The BWTS Retrofit Challenge

Half of the world’s fleet is still in need of some form of ballast water treatment system (BWTS) to be fitted in order to be compliant with the IMO Ballast Water Management Convention (BWMC). Challenges still lay ahead for the industry in making sure that they select and have the right system installed.

Although the BWMC came into effect in September 2017 it still awaits a number of vessels to adopt the technology needed to make them more environmentally friendly. Whilst newbuild vessels already have this technology implemented, there are many vessels sailing that need to have this technology retrofitted.

However, the challenge may not be so great, as time has rolled on waiting for the BWMC to be ratified, it has given the industry time to familiarize itself with the technology. Lianghui Xia, Managing Director, Newport Shipping explains that “It is a well-known and mature technology. Shipyards are already doing this type of installation with a normal drydocking.” 

With this technology now largely considered as mature and tested by shipowners and operators in the industry are expecting to see a surge in BWTS retrofits in the coming couple of years. However, retrofitting a BWTS requires time and the industry is being urged not to delay in having systems fitted.

A key factor when it comes to retrofitting a BWTS is the planning. Xia highlights that whilst the actual practical installation of the system may take a short time, it is the planning and obtaining of the drawings that takes time. Another factor is the lead time from equipment suppliers as the yards need time to plan before the vessel’s arrival.


What does a retrofit project look like?

The process of installing a BWTS can be broken down into five stages which are, the determination of BWTS, procurement of the BWTS, planning, followed by the procurement installation and then the installation.

The determination stage is where the BWTS is chosen. In this stage various BWTS are scrutinized under a selection criteria based on needs (classification, flag state, visited port authority requirements, capacity, type etc.). When chosen, contact with BWTS manufacturers is made to determine the best options that suit the criteria, and then an evaluation is carried out of the best candidates.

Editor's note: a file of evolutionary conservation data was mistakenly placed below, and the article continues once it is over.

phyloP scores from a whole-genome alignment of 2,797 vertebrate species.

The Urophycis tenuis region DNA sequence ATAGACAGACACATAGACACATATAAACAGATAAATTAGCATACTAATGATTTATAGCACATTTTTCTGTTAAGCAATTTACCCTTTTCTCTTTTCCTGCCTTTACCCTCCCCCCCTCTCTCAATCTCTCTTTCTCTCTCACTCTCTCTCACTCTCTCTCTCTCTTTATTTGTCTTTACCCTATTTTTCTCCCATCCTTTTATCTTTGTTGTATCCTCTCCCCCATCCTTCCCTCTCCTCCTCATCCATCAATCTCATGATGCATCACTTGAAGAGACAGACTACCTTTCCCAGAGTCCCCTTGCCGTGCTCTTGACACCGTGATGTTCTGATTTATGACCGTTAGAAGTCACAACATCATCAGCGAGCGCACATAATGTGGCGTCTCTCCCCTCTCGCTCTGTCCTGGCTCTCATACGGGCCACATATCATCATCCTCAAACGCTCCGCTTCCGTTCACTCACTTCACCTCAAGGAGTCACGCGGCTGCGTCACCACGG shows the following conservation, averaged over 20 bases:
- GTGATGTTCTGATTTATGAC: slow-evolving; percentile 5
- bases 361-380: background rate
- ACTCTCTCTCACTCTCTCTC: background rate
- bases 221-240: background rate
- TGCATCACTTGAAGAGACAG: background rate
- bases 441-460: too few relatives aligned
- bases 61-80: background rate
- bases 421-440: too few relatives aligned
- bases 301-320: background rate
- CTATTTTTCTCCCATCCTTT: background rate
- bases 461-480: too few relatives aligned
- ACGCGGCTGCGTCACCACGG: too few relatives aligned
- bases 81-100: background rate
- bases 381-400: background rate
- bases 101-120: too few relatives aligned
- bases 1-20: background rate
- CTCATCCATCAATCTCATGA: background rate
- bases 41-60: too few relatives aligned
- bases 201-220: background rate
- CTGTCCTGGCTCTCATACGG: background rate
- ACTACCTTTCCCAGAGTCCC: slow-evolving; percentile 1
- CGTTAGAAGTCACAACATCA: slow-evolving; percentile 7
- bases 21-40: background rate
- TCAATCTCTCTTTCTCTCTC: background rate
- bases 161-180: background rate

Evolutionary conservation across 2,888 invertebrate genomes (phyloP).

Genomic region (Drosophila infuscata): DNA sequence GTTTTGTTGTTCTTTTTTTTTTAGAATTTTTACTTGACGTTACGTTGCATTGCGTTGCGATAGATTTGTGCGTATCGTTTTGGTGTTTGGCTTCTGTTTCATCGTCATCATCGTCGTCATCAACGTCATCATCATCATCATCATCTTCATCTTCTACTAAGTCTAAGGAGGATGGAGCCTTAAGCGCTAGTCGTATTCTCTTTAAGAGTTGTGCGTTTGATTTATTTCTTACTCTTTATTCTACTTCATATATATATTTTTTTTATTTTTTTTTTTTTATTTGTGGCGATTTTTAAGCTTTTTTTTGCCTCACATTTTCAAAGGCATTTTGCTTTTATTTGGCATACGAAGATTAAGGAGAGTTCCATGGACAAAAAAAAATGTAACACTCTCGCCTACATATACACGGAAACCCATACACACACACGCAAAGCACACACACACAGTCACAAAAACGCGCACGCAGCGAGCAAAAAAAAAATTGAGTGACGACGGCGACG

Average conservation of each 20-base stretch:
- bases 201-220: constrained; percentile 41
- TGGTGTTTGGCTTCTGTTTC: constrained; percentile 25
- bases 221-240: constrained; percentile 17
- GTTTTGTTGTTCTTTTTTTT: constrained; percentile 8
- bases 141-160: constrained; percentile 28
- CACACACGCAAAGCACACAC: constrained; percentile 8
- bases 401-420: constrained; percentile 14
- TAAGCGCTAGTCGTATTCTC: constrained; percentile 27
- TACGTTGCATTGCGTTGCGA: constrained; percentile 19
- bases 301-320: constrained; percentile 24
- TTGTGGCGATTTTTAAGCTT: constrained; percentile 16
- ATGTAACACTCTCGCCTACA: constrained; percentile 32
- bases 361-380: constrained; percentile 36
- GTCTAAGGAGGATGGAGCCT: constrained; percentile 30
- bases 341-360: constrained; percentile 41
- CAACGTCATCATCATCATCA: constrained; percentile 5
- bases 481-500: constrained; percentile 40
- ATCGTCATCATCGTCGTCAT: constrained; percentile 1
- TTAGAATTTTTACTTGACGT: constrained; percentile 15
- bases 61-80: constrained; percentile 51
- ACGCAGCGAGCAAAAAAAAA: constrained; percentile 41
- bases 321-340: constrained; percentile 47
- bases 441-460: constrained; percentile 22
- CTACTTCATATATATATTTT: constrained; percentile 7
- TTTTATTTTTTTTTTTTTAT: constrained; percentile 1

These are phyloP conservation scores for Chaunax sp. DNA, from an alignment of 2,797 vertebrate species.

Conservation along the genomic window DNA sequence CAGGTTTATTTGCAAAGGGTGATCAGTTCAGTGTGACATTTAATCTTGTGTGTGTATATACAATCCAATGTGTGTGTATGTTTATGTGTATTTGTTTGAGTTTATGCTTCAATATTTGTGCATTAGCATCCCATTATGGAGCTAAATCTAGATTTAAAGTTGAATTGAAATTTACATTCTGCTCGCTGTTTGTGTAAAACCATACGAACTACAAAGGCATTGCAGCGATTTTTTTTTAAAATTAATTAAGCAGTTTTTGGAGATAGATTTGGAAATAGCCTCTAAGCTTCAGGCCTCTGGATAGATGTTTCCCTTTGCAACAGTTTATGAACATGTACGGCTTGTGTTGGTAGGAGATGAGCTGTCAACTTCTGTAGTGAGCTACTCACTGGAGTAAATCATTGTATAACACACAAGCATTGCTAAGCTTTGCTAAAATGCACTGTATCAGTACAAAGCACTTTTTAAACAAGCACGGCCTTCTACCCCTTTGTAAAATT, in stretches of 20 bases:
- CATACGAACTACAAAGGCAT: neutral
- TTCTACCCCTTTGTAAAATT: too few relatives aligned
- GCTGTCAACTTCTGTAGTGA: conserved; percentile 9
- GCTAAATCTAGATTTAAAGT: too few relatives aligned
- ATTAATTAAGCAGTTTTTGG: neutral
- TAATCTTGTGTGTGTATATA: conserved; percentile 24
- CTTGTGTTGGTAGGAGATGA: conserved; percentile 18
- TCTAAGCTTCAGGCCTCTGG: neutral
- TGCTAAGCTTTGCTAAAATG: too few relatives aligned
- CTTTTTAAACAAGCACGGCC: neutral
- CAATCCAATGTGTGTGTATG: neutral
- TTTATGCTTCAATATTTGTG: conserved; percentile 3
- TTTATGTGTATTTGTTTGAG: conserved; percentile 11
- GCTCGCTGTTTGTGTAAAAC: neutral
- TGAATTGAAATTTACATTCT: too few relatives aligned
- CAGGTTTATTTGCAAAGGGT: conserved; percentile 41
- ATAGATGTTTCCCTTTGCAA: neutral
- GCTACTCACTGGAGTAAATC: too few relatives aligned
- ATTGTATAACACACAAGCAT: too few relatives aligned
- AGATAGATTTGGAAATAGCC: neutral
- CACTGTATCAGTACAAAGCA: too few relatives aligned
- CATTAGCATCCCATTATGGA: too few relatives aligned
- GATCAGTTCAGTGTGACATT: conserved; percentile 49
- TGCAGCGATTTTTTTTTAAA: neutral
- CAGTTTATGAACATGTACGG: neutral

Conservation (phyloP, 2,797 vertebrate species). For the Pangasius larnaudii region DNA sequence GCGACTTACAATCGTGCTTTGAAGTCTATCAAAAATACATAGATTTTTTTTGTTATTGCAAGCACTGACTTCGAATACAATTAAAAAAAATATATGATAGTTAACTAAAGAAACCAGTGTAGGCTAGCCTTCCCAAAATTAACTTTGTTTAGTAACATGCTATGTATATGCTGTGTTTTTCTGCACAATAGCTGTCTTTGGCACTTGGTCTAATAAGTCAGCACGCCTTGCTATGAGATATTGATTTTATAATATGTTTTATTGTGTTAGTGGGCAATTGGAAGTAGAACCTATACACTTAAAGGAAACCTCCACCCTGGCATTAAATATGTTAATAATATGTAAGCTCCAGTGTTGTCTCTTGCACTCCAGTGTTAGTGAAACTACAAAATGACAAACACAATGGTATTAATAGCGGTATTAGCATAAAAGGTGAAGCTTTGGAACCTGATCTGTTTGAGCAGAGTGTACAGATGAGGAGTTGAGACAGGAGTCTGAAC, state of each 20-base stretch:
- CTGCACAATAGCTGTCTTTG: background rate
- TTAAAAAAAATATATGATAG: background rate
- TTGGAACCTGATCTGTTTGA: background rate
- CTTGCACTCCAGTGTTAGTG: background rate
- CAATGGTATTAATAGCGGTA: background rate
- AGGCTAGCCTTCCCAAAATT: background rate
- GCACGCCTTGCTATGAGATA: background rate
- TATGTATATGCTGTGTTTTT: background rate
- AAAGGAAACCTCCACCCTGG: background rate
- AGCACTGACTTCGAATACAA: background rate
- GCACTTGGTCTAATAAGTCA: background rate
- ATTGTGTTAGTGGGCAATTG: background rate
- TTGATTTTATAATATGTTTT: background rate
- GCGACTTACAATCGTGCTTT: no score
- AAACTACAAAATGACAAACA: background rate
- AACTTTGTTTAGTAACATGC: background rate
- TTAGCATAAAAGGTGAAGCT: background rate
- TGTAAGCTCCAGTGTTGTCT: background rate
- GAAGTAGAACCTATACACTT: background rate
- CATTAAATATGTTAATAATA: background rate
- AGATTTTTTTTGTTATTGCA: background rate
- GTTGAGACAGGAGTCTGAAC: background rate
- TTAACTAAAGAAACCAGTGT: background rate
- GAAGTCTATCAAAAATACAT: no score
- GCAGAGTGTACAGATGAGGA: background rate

The procurement stage covers contact with candidates for quotations, a questionnaire to determine best equipment options for each manufacturer, obtaining a quotation for a solid scope of supply. A final decision is then taken in respect of awarding the contract to the manufacturer/equipment supplier.

At the planning stage a more detailed appraisal is carried out for the installation of the BWTS. It will include inspection, site engineering (structural, pipe, electrical, electronical inspections, 3D scan etc.), design engineering (transferring site data to digital platform, arrangement plans, structural, piping, outfitting,  bill of material, pre-fabrication drawings etc.), class approval of design (submitting produced design document to class), determining the best schedule for installation and decide installation method (at sea or at shipyard).

The final two stages of the procurement installation and installation are where yards or workshops are contacted for quotations in preparation for the installation. At the installation of the BWTS commissioning and demonstration to owner along with class and operational verification, and approval by class is carried out to ensure that the system operates in compliance with the regulations.


Why is BWTS important for the industry?

The industry is under pressure to green up its act. A flurry of environmental legislation has impacted it over recent years, pushing it to go further to cut its emissions and to become more environment friendly. The BWMC came in to being as evidence became available that invasive species were reaching damaging levels in protected parts of our seas.

In order for vessels to be able to operate in areas where the BWMC applies the vessels will need to step up to the environmental challenge and have BWTS fitted or find a compliant solution to handle its ballast water treatment. Xia notes that having a BWTS is “like having a driving license. It gives you a license to sail in regulated waters.” 

As a stakeholder Newport Maritime Services (NMS) is contributing to environment protection in its support existing market technologies and ensuring NMS’ customers are being provided with access to the optimum solutions for their needs. Cost will be a major factor for a lot of shipowners and operators. Xia highlights that shipowners/operators need to consider their tactical and strategic requirements and ensure their preferred final BWTS has USGC approval.

Through its turnkey solutions NMS removes the worry from shipowners and operators by providing a full project management tool. Whilst NMS provides access to a list of reputable BWTS manufacturers it also has flexibility to allow customers to use their own preferred suppliers.